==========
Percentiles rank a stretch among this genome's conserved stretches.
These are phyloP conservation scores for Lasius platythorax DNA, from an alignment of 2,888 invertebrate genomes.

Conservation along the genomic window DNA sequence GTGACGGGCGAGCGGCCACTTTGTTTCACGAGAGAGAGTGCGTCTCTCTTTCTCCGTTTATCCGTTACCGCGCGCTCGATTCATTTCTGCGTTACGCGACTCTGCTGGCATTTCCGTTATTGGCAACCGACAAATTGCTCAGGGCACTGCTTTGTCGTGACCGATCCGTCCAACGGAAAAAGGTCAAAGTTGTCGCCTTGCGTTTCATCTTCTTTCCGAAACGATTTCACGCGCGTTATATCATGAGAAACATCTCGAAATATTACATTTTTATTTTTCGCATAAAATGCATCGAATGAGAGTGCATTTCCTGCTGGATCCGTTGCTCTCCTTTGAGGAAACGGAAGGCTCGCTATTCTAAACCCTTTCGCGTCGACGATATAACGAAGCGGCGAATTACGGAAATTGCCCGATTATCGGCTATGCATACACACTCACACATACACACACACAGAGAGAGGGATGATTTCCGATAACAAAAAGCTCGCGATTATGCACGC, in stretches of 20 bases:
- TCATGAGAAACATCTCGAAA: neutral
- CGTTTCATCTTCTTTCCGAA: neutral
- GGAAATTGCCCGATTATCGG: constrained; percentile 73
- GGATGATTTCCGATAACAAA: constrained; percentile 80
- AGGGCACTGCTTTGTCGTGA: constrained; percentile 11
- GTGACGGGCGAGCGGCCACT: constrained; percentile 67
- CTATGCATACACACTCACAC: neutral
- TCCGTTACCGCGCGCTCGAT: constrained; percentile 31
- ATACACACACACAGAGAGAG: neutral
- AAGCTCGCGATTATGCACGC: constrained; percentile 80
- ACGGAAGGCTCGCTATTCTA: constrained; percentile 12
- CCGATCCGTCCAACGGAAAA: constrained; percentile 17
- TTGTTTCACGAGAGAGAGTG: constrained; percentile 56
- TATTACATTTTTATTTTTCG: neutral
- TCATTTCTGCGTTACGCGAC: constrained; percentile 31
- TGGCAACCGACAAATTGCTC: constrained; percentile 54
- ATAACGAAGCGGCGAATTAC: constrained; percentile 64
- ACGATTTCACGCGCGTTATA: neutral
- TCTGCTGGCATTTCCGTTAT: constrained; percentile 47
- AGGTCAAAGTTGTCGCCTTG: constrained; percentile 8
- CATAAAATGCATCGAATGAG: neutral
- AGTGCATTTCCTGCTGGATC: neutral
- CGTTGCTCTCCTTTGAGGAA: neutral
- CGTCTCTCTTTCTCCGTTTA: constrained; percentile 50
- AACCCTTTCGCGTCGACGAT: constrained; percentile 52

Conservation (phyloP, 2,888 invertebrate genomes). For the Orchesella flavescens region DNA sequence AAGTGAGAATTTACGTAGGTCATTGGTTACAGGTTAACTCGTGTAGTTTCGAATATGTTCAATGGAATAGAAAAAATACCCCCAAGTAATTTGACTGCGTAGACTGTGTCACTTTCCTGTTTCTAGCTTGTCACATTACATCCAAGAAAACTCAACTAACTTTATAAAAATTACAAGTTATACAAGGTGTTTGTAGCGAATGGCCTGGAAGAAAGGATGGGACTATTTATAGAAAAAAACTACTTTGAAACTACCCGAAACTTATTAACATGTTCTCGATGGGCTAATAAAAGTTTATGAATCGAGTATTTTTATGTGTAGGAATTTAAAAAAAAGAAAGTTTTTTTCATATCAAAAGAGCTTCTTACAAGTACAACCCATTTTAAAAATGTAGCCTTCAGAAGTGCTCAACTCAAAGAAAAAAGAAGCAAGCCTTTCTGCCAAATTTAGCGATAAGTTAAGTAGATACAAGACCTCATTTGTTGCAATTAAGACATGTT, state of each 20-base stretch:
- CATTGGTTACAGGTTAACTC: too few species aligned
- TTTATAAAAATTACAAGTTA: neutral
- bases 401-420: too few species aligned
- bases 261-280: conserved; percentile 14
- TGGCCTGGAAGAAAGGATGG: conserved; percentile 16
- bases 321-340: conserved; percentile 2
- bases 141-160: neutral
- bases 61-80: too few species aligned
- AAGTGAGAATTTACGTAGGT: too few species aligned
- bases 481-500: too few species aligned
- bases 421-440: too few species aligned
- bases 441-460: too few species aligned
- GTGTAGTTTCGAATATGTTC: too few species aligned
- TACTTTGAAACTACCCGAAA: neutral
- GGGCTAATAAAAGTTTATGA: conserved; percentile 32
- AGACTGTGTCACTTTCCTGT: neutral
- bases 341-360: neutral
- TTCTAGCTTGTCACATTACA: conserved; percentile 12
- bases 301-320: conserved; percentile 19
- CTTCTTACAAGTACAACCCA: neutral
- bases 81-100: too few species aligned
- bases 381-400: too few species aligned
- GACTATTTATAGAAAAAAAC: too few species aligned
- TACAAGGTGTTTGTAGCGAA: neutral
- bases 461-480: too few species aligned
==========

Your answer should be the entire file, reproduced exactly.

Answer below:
Percentiles rank a stretch among this genome's conserved stretches.
These are phyloP conservation scores for Lasius platythorax DNA, from an alignment of 2,888 invertebrate genomes.

Conservation along the genomic window DNA sequence GTGACGGGCGAGCGGCCACTTTGTTTCACGAGAGAGAGTGCGTCTCTCTTTCTCCGTTTATCCGTTACCGCGCGCTCGATTCATTTCTGCGTTACGCGACTCTGCTGGCATTTCCGTTATTGGCAACCGACAAATTGCTCAGGGCACTGCTTTGTCGTGACCGATCCGTCCAACGGAAAAAGGTCAAAGTTGTCGCCTTGCGTTTCATCTTCTTTCCGAAACGATTTCACGCGCGTTATATCATGAGAAACATCTCGAAATATTACATTTTTATTTTTCGCATAAAATGCATCGAATGAGAGTGCATTTCCTGCTGGATCCGTTGCTCTCCTTTGAGGAAACGGAAGGCTCGCTATTCTAAACCCTTTCGCGTCGACGATATAACGAAGCGGCGAATTACGGAAATTGCCCGATTATCGGCTATGCATACACACTCACACATACACACACACAGAGAGAGGGATGATTTCCGATAACAAAAAGCTCGCGATTATGCACGC, in stretches of 20 bases:
- TCATGAGAAACATCTCGAAA: neutral
- CGTTTCATCTTCTTTCCGAA: neutral
- GGAAATTGCCCGATTATCGG: constrained; percentile 73
- GGATGATTTCCGATAACAAA: constrained; percentile 80
- AGGGCACTGCTTTGTCGTGA: constrained; percentile 11
- GTGACGGGCGAGCGGCCACT: constrained; percentile 67
- CTATGCATACACACTCACAC: neutral
- TCCGTTACCGCGCGCTCGAT: constrained; percentile 31
- ATACACACACACAGAGAGAG: neutral
- AAGCTCGCGATTATGCACGC: constrained; percentile 80
- ACGGAAGGCTCGCTATTCTA: constrained; percentile 12
- CCGATCCGTCCAACGGAAAA: constrained; percentile 17
- TTGTTTCACGAGAGAGAGTG: constrained; percentile 56
- TATTACATTTTTATTTTTCG: neutral
- TCATTTCTGCGTTACGCGAC: constrained; percentile 31
- TGGCAACCGACAAATTGCTC: constrained; percentile 54
- ATAACGAAGCGGCGAATTAC: constrained; percentile 64
- ACGATTTCACGCGCGTTATA: neutral
- TCTGCTGGCATTTCCGTTAT: constrained; percentile 47
- AGGTCAAAGTTGTCGCCTTG: constrained; percentile 8
- CATAAAATGCATCGAATGAG: neutral
- AGTGCATTTCCTGCTGGATC: neutral
- CGTTGCTCTCCTTTGAGGAA: neutral
- CGTCTCTCTTTCTCCGTTTA: constrained; percentile 50
- AACCCTTTCGCGTCGACGAT: constrained; percentile 52

Conservation (phyloP, 2,888 invertebrate genomes). For the Orchesella flavescens region DNA sequence AAGTGAGAATTTACGTAGGTCATTGGTTACAGGTTAACTCGTGTAGTTTCGAATATGTTCAATGGAATAGAAAAAATACCCCCAAGTAATTTGACTGCGTAGACTGTGTCACTTTCCTGTTTCTAGCTTGTCACATTACATCCAAGAAAACTCAACTAACTTTATAAAAATTACAAGTTATACAAGGTGTTTGTAGCGAATGGCCTGGAAGAAAGGATGGGACTATTTATAGAAAAAAACTACTTTGAAACTACCCGAAACTTATTAACATGTTCTCGATGGGCTAATAAAAGTTTATGAATCGAGTATTTTTATGTGTAGGAATTTAAAAAAAAGAAAGTTTTTTTCATATCAAAAGAGCTTCTTACAAGTACAACCCATTTTAAAAATGTAGCCTTCAGAAGTGCTCAACTCAAAGAAAAAAGAAGCAAGCCTTTCTGCCAAATTTAGCGATAAGTTAAGTAGATACAAGACCTCATTTGTTGCAATTAAGACATGTT, state of each 20-base stretch:
- CATTGGTTACAGGTTAACTC: too few species aligned
- TTTATAAAAATTACAAGTTA: neutral
- bases 401-420: too few species aligned
- bases 261-280: conserved; percentile 14
- TGGCCTGGAAGAAAGGATGG: conserved; percentile 16
- bases 321-340: conserved; percentile 2
- bases 141-160: neutral
- bases 61-80: too few species aligned
- AAGTGAGAATTTACGTAGGT: too few species aligned
- bases 481-500: too few species aligned
- bases 421-440: too few species aligned
- bases 441-460: too few species aligned
- GTGTAGTTTCGAATATGTTC: too few species aligned
- TACTTTGAAACTACCCGAAA: neutral
- GGGCTAATAAAAGTTTATGA: conserved; percentile 32
- AGACTGTGTCACTTTCCTGT: neutral
- bases 341-360: neutral
- TTCTAGCTTGTCACATTACA: conserved; percentile 12
- bases 301-320: conserved; percentile 19
- CTTCTTACAAGTACAACCCA: neutral
- bases 81-100: too few species aligned
- bases 381-400: too few species aligned
- GACTATTTATAGAAAAAAAC: too few species aligned
- TACAAGGTGTTTGTAGCGAA: neutral
- bases 461-480: too few species aligned